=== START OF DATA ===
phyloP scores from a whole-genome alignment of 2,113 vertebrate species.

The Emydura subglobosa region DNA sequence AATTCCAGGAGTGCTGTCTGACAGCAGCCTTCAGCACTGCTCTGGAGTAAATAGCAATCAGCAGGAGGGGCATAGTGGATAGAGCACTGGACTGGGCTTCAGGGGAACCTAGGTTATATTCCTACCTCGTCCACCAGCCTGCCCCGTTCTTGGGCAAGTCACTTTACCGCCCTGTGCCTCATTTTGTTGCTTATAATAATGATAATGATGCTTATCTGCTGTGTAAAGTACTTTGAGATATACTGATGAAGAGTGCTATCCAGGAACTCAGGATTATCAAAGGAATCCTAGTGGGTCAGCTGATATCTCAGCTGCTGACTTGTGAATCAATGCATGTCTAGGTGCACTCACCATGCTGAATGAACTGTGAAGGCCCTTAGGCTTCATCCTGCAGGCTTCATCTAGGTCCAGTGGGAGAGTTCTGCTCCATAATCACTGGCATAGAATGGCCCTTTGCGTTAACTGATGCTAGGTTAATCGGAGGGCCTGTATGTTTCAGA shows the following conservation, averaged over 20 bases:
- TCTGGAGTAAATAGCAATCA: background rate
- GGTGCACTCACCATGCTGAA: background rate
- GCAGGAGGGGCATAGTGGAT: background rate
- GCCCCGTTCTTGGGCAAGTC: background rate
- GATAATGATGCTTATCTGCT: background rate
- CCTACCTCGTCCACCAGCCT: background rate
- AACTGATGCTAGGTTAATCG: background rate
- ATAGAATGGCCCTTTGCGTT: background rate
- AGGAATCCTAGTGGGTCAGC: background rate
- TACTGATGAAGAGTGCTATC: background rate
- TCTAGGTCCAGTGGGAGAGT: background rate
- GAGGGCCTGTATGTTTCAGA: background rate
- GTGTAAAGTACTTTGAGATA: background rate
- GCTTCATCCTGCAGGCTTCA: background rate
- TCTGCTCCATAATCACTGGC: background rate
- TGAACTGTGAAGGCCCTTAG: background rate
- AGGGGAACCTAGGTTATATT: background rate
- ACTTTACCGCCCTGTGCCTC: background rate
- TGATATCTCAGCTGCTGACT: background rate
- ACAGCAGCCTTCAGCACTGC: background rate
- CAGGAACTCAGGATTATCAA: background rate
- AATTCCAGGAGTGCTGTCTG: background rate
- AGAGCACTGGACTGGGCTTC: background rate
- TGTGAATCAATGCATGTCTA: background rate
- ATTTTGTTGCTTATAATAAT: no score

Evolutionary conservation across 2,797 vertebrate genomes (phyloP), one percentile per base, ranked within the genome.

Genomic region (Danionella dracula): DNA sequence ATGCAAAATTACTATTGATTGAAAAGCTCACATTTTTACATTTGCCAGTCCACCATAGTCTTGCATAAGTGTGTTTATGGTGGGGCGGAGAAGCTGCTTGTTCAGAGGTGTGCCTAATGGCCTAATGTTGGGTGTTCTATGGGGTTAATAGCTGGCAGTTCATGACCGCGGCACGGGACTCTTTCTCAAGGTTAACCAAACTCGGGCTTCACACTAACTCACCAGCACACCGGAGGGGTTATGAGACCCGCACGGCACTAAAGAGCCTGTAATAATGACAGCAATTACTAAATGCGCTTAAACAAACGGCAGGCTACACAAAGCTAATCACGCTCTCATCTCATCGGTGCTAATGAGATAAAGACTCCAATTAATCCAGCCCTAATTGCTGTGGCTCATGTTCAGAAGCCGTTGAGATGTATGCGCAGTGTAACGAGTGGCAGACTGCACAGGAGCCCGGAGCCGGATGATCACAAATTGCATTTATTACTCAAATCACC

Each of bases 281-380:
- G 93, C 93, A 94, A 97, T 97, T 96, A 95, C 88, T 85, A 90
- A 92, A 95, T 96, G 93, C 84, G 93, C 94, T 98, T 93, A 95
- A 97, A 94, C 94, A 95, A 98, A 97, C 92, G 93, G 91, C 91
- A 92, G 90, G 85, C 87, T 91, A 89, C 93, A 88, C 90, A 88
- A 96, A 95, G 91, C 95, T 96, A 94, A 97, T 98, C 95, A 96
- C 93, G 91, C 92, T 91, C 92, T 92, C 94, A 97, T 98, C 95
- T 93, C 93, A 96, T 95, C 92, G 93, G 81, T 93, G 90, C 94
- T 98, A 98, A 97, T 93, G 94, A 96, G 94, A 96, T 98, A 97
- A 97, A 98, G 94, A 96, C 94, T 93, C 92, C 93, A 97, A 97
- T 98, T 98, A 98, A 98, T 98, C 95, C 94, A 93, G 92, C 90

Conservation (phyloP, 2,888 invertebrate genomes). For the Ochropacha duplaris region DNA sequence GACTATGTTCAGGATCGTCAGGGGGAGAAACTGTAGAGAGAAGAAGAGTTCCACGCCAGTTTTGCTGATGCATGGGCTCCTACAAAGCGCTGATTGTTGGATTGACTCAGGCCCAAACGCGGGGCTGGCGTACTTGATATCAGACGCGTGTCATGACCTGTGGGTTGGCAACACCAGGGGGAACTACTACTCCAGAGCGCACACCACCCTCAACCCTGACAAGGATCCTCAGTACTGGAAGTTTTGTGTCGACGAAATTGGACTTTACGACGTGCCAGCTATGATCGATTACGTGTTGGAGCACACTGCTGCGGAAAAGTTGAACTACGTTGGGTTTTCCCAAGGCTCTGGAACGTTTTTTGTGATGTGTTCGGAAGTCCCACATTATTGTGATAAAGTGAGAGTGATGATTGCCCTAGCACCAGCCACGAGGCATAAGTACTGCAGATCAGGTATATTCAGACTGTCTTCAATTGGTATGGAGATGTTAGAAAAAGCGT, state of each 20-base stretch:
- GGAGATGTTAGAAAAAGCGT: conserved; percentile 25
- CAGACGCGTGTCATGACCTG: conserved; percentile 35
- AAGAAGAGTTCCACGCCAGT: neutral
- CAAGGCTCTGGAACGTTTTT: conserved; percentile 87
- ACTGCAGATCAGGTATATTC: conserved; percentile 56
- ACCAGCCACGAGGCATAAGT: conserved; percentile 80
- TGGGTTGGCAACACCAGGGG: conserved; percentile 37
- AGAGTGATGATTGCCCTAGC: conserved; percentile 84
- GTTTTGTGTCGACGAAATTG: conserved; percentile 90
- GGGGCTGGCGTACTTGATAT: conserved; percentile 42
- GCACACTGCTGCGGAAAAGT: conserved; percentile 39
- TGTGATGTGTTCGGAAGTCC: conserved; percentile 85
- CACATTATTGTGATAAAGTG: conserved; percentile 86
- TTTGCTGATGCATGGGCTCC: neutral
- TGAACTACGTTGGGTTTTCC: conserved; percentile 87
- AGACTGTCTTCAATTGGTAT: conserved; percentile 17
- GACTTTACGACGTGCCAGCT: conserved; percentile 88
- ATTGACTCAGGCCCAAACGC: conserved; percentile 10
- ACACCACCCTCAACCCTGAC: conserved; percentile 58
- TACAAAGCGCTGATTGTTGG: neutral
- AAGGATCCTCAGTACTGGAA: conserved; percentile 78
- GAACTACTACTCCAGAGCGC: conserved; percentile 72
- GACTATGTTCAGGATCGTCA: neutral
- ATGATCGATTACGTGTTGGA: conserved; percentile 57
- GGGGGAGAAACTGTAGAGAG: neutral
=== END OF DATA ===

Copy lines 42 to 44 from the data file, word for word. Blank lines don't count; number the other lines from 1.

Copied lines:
- GGAGATGTTAGAAAAAGCGT: conserved; percentile 25
- CAGACGCGTGTCATGACCTG: conserved; percentile 35
- AAGAAGAGTTCCACGCCAGT: neutral